30 Blog Posts in 30 Days: Day 3

Just write something, for God’s sake …

Word of the Day: Lambent

Lambent (adjective): (1) playing lightly on or over a surface;  gliding over; wavering, flickering (2) softly bright or radiant (3) light and brilliant

USING LAMBENT IN SENTENCES

The young man gazed absently on the lambent river, as his canoe gently glided with the current in the early hours of the morning.

Their bodies lay exhausted, lambent and musky, as the city in the night swelled all around them.

They looked into each other’s lambent eyes, filled with love and longing.

Poem of the Day

LEVIATHAN
by Pablo Neruda

Ark of forbearance and anger, derelict
Night of the brute, antarctic outlander.
Nearing or passing me — an ice-field
Displacing the darkness — one day
I shall enter your walls, I shall rear
On the sunken marine of your winter, your armory.

Southward, there crackled a holocaust, black
With your planet’s expulsion, the domains
Of your silence that moved in the algae
And jostled the lump of the ages.

Then, form was, alone, was magnitude
Sealed by a world’s agitation, wherein glided
Your leathern pre-eminence, mistrusting
The gifts of its nature: tenderness, power.

Ark of our passion, inflaming
A hummock of dark, as with torches.
When your blind blood was quickened
An epoch of ocean still slept in its gardens.
And in an immensity the disfiguring moon
Divided its track with a magnet of phosphor.
Life sputtered,
The mother-medusa, blue in the flame,
A tempest of multiple wombs.
And increase grew whole in its purity
Like the pompano’s pulse in the sea.

Among waters, your congress
Of mastheads and spars was disposed

Thought of the Day

How the Id compels us! What atrocities and mass destruction is caused by the repressed aggressions of powerful men! Neruda’s poem is about the slaughter of whales.
I remember once stopping traffic to move a turtle out of the middle of the road. The woman driving the car behind me looked at me malevolently, as if to say, “You’re going to save a turtle? And whilst doing so, waste minutes of my precious time?”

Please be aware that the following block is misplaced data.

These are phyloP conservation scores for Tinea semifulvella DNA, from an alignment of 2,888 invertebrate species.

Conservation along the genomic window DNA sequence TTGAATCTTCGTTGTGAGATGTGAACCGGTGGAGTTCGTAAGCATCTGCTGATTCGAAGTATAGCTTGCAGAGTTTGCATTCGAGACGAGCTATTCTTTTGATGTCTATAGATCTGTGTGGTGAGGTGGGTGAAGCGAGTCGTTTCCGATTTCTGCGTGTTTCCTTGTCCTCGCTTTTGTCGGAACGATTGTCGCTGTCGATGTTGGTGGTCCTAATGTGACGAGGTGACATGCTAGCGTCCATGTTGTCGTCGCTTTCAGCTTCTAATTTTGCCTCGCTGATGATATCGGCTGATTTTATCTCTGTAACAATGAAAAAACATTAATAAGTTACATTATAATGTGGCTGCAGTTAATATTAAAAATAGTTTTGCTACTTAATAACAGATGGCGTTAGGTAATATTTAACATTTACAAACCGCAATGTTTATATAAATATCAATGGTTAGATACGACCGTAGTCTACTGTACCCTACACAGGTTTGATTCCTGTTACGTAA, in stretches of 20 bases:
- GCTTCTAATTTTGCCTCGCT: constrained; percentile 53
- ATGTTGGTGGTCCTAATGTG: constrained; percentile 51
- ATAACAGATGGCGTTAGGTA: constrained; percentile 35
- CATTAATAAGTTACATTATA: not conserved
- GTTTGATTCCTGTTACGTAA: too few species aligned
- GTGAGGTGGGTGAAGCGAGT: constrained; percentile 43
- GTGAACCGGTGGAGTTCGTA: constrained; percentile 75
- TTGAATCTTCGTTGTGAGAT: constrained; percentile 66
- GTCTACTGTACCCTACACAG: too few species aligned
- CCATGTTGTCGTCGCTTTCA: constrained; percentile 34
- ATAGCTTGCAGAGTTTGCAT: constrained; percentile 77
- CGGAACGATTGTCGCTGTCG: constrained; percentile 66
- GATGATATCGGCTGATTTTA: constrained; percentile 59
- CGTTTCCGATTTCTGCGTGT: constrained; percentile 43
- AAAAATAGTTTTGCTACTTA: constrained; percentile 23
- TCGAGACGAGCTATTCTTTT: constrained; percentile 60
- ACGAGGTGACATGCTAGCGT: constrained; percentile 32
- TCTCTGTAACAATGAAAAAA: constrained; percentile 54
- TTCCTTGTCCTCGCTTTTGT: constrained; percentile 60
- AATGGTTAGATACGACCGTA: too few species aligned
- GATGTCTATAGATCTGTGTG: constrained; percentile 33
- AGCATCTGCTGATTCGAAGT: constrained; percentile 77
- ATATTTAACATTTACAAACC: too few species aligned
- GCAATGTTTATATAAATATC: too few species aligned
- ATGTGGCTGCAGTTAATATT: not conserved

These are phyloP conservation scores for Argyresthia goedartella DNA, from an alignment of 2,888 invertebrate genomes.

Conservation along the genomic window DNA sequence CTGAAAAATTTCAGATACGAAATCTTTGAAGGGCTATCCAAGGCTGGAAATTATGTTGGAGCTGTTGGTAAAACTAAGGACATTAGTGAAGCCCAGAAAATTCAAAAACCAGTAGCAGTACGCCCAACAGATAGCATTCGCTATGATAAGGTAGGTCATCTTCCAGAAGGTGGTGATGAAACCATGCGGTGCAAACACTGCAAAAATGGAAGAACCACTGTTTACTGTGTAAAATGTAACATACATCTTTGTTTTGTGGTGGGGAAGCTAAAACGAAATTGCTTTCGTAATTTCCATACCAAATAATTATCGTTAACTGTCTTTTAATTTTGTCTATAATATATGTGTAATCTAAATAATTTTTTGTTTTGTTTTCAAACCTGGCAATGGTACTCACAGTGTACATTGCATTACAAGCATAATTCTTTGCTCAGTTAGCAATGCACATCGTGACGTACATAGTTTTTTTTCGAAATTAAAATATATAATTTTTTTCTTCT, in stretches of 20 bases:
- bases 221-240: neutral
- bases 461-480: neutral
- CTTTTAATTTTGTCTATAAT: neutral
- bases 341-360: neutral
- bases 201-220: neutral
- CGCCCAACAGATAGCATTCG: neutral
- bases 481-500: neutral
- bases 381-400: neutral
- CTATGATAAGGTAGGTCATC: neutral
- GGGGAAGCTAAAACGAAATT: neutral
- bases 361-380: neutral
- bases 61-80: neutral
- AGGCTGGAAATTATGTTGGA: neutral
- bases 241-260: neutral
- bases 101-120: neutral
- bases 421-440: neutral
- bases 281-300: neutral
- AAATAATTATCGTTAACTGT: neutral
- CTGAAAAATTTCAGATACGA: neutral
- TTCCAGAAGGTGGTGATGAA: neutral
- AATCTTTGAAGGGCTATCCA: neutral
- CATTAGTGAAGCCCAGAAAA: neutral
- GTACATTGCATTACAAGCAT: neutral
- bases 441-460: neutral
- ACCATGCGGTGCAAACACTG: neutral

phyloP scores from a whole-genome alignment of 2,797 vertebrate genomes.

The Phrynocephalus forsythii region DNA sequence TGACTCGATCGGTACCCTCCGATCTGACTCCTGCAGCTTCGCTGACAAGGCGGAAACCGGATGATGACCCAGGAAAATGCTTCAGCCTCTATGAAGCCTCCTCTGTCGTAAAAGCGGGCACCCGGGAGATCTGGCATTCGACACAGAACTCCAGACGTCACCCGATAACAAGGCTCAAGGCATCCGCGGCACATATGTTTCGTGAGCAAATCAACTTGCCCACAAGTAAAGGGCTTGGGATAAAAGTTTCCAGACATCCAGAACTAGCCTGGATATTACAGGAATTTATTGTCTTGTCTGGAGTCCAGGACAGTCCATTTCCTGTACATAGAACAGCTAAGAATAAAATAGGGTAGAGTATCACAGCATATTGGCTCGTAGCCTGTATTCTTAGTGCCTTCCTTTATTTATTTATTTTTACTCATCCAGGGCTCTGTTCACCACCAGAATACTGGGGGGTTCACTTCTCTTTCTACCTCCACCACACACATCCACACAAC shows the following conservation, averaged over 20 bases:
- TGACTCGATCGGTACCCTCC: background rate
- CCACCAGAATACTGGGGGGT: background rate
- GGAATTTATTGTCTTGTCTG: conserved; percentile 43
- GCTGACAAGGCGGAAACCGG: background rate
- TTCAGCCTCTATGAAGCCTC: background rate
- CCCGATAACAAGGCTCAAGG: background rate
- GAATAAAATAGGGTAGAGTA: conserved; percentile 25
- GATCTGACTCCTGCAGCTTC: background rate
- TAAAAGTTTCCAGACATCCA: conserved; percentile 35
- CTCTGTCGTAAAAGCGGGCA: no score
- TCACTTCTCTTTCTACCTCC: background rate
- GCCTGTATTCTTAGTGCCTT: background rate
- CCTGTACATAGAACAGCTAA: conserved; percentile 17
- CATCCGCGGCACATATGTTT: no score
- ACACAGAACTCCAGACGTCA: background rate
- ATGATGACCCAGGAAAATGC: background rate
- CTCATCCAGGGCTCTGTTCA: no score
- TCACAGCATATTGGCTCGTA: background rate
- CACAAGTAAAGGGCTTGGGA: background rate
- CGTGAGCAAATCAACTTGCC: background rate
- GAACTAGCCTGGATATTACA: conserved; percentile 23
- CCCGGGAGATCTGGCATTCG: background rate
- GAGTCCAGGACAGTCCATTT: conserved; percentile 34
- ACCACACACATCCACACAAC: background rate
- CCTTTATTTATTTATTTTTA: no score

I wonder, at times, how a human can become so callous … and so fixated on her own wildly inflated ego.
And I also wonder why it is in this culture that a man cannot empathize with animals–small and helpless animals–without feeling emasculated. Why is so necessary for a man to be hard-hearted?
I don’t like this aspect of our mid-western culture.


30 Blog Posts in 30 Days

My goal is to write thirty blog posts in thirty days. Each post will consist of a Word of the Day, a poem from a famous poet (public domain only), and either a thought or a verse (or two) from yours truly.

First Post: October 11th, 2019
Last Post: November 9th, 2019

Wish me luck!


Every month or so, I’ll send a newsletter via e-mail to my subscribers. More often than not, it will contain a list of my new blog posts.  You may find something in it that interests you! Or more likely, you’ll be bored to tears and curse my very existence. In either case, you should sign up. You may unsubscribe at any time!


30 Blog Posts in 30 Days: Day 2

Just write something, for God’s sake …

Word of the Day: Otiose

Otiose (adjective): (1) being at leisure or ease (idle, unemployed); (2) without profit (sterile, futile); (3) lacking use or effect (4) of a deity:  remote and aloof; not concerned with the details of the world

USING OTIOSE IN SENTENCES